What we came to fully appreciate was how impossible it was to dream up a solution unless you've physically engage with the potential users or tried to walk a mile in their shoes. It is safe to say our initial ideas were placed somewhere between forgotten and trashed.😂😂😂
With the information we had gathered, we stayed at the house trying to make sense of it all. This was by far the most challenging part of the trip.
Trying to get a unanimous decision required back and forth conversations, toilet breaks and snacks. It was a long process and were are a very opinionated team. However, from a design perspective, it was an added advantage because everyone had an ideas to bring to the table.
Luckily, we had Martin with us to guide us through this process. We broke down the information into different sections and had to present to him each section before we could proceed. Rejection feels bad at the moment but honestly, each time he sent us back to revise the designs, we returned better.
It made it easy to present to Dr Clarke later that evening because we had talked and presented the information architecture and designs many times throughout the day, we sort of had an instinctive feel about how and what to say.
From the ideation phase, we identified a couple of gaps in our information pool. Dr Clarke then arranged a meeting between us and the manager at Kyaninga lodge, so that we could gather more information to fill in the gaps. We talked to the manager and the conversations were very insightful. We learned so much about the tourism process.
When we returned to the house that evening, Martin advised us to start readjusting some of the information we had while it was still fresh in our minds because we had to do a final presentation to him and Dr Clarke on the evening of Day 5, our last evening in Kyaninga.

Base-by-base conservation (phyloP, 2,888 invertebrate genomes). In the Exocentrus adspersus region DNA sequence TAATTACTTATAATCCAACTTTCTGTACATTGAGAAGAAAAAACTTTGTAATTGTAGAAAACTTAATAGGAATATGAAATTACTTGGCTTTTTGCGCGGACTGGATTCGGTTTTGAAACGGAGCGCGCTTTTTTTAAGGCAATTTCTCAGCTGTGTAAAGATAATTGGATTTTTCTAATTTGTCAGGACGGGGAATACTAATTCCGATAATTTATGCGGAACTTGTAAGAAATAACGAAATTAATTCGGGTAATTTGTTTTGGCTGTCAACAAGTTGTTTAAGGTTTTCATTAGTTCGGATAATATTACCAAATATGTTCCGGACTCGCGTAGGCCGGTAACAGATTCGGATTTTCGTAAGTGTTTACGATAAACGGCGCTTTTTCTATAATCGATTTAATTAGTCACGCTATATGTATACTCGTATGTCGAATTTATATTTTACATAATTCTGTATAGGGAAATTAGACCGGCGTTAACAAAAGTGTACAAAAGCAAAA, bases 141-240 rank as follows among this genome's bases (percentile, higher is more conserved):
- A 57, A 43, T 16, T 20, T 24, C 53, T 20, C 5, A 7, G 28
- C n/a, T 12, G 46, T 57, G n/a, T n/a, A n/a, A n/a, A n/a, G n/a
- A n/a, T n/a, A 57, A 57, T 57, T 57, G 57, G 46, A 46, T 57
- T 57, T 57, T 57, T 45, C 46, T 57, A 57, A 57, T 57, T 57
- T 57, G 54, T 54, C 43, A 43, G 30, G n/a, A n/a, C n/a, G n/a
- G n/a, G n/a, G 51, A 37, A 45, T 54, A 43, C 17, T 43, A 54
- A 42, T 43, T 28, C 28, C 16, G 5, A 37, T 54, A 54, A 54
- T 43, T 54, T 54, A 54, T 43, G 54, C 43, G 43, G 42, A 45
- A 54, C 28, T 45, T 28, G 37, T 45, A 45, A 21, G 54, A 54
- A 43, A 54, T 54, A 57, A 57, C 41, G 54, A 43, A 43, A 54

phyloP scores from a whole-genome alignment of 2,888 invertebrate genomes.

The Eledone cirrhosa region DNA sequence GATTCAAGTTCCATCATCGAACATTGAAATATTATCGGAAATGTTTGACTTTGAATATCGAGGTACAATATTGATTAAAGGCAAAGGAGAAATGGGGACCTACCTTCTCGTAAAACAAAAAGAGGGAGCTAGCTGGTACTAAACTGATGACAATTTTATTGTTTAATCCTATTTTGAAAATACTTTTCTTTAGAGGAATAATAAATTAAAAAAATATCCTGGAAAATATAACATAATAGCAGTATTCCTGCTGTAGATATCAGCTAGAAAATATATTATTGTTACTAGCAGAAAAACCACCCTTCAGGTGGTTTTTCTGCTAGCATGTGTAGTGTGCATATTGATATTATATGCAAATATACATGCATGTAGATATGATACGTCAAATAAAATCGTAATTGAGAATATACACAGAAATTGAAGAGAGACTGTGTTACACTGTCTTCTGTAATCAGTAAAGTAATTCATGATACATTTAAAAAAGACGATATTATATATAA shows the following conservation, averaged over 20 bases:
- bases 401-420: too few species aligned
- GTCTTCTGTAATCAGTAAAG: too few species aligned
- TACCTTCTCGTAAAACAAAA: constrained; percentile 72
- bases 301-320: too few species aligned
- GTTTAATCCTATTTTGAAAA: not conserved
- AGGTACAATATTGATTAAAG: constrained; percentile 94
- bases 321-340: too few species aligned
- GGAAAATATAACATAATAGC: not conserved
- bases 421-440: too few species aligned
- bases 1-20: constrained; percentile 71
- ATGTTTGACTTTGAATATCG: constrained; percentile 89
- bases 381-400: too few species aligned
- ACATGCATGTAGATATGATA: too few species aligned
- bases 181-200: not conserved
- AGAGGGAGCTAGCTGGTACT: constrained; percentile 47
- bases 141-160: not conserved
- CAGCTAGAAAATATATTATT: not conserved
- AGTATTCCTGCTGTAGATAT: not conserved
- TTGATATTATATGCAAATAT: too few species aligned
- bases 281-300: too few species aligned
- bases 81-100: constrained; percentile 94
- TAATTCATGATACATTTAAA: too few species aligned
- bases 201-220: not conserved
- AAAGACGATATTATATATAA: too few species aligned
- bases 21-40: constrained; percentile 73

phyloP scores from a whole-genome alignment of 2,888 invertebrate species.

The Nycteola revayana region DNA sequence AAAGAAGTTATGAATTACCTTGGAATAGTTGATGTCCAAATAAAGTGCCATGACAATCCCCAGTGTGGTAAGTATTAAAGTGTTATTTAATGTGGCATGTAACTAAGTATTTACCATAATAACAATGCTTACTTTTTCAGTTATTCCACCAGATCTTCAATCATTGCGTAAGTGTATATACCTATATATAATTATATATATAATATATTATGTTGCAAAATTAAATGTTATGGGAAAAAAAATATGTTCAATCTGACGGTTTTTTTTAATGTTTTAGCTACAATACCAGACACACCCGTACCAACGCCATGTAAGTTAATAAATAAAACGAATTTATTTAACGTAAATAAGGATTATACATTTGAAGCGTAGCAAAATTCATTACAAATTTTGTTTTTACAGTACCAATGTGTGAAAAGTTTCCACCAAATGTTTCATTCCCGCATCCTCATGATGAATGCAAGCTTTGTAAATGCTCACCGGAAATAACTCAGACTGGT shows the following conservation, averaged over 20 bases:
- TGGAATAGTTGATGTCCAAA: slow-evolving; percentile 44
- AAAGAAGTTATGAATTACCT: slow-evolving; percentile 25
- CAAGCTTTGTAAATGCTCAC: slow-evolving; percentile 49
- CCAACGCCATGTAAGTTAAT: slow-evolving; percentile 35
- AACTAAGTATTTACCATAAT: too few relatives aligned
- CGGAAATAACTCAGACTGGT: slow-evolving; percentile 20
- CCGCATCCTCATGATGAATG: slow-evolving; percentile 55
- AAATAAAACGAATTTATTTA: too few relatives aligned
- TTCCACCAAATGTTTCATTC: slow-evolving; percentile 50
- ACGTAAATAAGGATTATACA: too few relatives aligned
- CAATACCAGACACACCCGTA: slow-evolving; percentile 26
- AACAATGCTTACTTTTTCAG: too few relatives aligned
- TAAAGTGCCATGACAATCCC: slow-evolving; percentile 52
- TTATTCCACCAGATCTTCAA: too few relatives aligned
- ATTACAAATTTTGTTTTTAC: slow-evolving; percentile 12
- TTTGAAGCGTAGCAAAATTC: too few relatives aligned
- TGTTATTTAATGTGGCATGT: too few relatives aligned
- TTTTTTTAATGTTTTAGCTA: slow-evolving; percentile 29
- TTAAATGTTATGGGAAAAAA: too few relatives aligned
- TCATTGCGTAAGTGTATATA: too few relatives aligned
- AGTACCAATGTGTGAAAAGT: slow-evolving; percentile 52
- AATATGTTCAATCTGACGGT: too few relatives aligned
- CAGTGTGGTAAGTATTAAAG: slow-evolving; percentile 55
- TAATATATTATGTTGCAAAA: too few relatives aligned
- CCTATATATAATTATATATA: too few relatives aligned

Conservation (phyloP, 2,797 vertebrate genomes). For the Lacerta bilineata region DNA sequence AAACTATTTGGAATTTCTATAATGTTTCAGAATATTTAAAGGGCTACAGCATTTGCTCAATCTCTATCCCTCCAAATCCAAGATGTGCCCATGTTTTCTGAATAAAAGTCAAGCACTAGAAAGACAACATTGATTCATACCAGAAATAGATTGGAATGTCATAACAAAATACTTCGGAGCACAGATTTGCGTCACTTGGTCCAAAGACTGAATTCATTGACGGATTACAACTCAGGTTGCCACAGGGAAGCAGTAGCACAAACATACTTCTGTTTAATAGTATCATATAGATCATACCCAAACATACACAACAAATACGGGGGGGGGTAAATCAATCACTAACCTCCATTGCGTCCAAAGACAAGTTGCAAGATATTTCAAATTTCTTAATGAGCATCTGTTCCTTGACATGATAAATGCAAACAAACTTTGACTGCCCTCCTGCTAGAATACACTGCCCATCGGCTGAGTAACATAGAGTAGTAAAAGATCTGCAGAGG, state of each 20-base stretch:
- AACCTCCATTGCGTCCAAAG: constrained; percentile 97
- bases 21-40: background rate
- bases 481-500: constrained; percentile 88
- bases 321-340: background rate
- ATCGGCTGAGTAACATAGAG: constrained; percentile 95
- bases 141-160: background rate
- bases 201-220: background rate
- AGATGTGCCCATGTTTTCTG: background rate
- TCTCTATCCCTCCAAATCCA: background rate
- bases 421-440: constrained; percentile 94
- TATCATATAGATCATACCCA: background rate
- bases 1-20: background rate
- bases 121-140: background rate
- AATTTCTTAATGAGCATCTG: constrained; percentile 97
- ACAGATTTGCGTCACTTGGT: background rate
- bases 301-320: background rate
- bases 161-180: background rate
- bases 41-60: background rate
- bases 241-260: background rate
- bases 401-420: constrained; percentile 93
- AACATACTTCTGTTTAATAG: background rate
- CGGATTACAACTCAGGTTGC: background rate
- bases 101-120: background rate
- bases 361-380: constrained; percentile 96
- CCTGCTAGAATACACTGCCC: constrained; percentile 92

Involved walks around the river, forests and generally engaging in the activities that tourists would enjoy while they visit a farm, it was away to rest as we prepared to head back home.
Going through Refactory was such a great experience, allow me share some of the lessons i learnt during my time in the bootcamp program;
● Agile methodologies encourage continuous and frequent interaction with the product owner, to ensure you develop a product that addresses his needs, which needs could change at any point in the project development life-cycle. Keeping frequent contact enabled the team to factor those changes into the process.
● The human-centred design approach encouraged interaction with the target system users to ensure that our design fit the needs and not our assumptions of their needs.
● Community engagement allowed the development team to get a better understanding of the system users’ needs and how best they can incorporate and address them in the developed software.
● Using the principles we learnt in Ms. Julia's class, my team and i are making better choices about what we spend our time and energy on, and how to work more effectively with one another to achieve much better results.
● The scrum methodology also helped us as a team to appreciate each other’s strengths, learn from each other and be accountable through activities like sprint planning where each team member was assigned a task and they’re expected to share their progress daily. When one of us was faced with a challenge, we all worked together to ensure that the task at hand was completed before the end of the sprint.
Are you a company or business owner and are looking to technologically make advancements to your business, do not hesitate to reach out to us, we would be happy to consider your plan for a bootcamp project.
Joanita Nassiwa, Refactory
March 13, 2020
For Beatrice, Refactory came at a time when her mother had chased her from home insisting that she find a job. “Coming from a family of nine, I was used to living with so many people. But now I had to learn to go about life by myself. That was the hardest time of my life and also the lowest I had ever been.” Beatrice recalls.Read more
June 6, 2019
Exciting times ahead as Clarke International University, tech company Laboremus Uganda Ltd, and NGO Fontes Foundation partner to bring Uganda a program to develop software development skills tailored to make youth job-ready.Read more